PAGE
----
Recently, I was a judge at a high school-level automotive repair olympics. It was great to see young people so positive about our industry. This was their chance to shine and earn scholarships for their next level of education. In just a few years, they will be working alongside of you.
They taught me a lesson that everyone has learned at least once in their careers, but often forgets or ignores.
I was judging the brake portion of the competition. At the station were all the necessary hand tools, a mock repair order and four laminated pages from the service manual to complete a pad swap. Each student had to pull the wheel off and replace the brake pads on a 2002 Chevrolet Monte Carlo in 10 minutes. Points were given for proper tool usage, attention to details and completion of certain steps.
In the service manual, the procedure involves removing the lower caliper bolt, swinging the caliper up and swapping the pads. The students also were required to torque the bolts and use torque sticks to mount the wheel.
The majority of the students failed to complete the full job in the 10 minutes provided, not for lack of dexterity, talent or knowledge, but because they failed to follow the repair procedure outlined in the service manual instructions. They were in such a rush to get the job finished, that they forgot to take a minute to read the instructions that were right in front of them.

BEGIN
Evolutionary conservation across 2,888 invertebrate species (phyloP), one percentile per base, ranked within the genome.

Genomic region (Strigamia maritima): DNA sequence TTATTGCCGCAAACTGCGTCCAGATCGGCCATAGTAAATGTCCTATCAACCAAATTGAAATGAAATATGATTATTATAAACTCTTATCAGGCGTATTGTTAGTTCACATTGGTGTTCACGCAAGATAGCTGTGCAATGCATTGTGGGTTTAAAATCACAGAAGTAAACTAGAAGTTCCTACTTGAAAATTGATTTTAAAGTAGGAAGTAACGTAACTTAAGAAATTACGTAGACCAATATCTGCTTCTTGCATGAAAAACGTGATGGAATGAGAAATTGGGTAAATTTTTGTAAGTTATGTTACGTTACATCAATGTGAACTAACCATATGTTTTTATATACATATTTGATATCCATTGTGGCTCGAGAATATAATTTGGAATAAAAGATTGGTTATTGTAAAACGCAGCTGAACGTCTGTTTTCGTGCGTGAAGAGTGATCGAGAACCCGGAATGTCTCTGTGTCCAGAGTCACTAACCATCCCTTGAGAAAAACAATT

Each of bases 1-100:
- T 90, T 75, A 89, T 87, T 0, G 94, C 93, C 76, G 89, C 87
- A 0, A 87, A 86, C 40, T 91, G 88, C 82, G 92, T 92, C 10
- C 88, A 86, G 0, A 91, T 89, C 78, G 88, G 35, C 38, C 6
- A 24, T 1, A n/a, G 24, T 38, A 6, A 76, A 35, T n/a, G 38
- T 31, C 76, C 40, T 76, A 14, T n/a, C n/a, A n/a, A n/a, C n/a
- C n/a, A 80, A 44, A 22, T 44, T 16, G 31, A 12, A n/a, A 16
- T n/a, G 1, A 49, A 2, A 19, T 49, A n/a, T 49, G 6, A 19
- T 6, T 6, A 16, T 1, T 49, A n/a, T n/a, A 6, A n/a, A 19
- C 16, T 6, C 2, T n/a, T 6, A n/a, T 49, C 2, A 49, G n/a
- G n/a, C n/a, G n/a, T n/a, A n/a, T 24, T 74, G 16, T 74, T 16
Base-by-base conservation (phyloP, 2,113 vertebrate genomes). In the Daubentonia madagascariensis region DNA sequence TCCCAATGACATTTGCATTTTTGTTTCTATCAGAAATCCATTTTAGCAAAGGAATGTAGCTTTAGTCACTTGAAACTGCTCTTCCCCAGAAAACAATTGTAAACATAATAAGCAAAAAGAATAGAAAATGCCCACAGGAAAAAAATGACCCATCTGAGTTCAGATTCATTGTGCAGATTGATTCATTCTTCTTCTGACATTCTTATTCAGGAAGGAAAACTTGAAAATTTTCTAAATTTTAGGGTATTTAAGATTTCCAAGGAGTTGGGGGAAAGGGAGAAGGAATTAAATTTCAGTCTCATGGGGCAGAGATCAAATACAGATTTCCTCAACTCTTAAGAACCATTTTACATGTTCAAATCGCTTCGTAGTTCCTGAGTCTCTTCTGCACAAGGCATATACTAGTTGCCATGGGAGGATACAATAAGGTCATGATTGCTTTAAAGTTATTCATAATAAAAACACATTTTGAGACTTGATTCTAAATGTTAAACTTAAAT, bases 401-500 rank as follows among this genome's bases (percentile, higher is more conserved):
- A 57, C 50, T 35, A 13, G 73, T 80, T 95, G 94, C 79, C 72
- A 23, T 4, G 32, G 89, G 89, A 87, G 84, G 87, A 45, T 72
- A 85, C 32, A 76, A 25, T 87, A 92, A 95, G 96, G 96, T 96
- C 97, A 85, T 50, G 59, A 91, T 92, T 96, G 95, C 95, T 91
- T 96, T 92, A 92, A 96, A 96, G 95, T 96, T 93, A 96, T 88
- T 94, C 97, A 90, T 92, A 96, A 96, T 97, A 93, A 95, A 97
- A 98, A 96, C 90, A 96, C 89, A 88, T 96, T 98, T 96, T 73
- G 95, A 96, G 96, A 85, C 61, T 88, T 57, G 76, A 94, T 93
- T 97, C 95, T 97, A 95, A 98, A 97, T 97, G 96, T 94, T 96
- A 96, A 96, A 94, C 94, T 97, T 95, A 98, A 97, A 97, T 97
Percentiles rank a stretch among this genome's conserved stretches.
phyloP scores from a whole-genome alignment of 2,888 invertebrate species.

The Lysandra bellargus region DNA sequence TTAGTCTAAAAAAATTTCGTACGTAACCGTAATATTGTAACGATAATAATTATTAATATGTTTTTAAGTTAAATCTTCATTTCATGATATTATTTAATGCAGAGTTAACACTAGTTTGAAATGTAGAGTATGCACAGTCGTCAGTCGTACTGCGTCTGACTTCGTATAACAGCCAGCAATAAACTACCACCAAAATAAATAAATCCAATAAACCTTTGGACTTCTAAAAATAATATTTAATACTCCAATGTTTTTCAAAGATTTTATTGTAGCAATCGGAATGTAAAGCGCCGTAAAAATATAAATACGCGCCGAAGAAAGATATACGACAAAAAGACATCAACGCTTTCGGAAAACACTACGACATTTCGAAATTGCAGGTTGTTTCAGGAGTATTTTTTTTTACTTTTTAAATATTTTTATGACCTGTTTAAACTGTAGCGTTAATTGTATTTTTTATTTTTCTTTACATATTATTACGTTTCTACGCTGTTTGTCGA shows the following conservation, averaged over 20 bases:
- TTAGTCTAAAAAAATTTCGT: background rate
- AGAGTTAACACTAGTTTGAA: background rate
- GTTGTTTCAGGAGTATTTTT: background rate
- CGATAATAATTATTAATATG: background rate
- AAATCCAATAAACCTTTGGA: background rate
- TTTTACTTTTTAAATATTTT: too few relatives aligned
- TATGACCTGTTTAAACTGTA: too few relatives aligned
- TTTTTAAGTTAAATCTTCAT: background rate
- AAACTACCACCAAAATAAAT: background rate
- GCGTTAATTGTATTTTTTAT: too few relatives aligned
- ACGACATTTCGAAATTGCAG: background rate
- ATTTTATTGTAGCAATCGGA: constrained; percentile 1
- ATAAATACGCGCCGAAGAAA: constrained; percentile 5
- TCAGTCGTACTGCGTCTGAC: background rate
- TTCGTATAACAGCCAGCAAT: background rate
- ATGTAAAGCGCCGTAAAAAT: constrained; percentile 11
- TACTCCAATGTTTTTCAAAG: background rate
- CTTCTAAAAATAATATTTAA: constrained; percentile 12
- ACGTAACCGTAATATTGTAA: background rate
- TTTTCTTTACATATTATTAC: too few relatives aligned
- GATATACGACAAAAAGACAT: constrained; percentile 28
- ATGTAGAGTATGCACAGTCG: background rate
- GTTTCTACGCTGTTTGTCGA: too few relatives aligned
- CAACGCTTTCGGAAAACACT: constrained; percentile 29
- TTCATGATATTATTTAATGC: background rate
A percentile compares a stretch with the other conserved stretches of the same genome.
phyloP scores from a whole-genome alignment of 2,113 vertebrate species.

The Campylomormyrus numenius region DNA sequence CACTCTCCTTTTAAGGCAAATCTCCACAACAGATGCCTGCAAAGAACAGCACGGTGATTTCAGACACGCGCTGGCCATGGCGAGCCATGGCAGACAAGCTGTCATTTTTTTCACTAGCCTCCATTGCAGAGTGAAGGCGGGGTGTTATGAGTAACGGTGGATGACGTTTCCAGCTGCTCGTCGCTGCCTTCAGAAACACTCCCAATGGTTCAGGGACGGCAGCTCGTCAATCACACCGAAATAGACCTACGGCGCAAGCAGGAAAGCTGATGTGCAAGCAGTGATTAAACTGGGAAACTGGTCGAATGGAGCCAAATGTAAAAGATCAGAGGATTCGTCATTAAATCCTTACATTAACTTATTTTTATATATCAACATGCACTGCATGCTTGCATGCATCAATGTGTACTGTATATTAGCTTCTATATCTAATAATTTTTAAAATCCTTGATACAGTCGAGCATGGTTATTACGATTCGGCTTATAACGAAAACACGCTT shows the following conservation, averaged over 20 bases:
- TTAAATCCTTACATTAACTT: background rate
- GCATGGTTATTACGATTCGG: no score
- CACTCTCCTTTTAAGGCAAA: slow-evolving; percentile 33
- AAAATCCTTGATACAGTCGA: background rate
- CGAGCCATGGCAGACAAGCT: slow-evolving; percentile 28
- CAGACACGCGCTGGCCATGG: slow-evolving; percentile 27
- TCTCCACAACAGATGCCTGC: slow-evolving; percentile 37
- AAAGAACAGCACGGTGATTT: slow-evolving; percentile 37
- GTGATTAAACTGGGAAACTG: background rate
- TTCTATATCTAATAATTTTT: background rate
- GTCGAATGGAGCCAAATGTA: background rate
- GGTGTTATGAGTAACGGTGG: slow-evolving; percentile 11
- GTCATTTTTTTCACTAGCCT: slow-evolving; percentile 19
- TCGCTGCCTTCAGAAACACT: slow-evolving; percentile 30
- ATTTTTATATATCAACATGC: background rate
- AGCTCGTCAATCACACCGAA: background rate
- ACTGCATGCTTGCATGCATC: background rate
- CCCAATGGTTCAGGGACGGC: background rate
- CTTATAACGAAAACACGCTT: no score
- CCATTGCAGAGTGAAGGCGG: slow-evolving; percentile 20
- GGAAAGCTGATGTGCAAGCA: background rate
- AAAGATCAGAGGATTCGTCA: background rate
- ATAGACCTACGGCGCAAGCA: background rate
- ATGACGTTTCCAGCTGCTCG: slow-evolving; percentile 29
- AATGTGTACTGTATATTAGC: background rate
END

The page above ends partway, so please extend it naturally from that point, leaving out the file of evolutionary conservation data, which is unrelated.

Many students removed both caliper bolts, and some even the caliper bracket. The extra bolts made the task almost impossible to complete.
Most of the students realized their mistake when they were looking for the torque specifications for the caliper bracket bolts in the provided pages. Often, it was the first time they had looked at these pages.
As they scanned the instructions for the vital piece of information, they saw the diagram of the caliper flipped up with only one bolt removed. You could always tell by their facial expressions when their eyes saw the diagram. By that time, the two-minute warning whistle had been sounded. It was one of those harsh life lessons that could not be learned from a book or a lecture.
Of the few students who took the time to read the instructions, most completed the entire procedure with time to spare.
This scenario reminded me of my grandfather’s Hudson dealership. My father, who often hung around the dealership’s service department, told me a story about how their top mechanic prepared for the new model year.
Each December, when the service manuals for the new model year would come in, the mechanic would read them cover to cover, often taking them home. When the new models needed service, he was ahead of the curve.
Often, this top mechanic was approached by other the mechanics when they got stuck on stuff like resurfacing a Hudsonite fluid clutch or adjusting Twin H-Power carbs. He would say four words to them, “it’s in the book.” 99.9 percent of the time he was right, and he could even flip almost involuntarily to the correct page.
In some circles, it is almost taboo to look at instructions or repair information first. But, taking the time to prepare saves more time than not reading the instructions or repair procedure.
It is a lesson that we all can learn from. It may not be unread laminated pages from a service manual, but it could be training not attended, a lapsed subscription to a repair information database or ignorance of OEM repair websites. These are all things you wish you had consulted when either the two-minute warning has sounded or when the flat rate time runs out.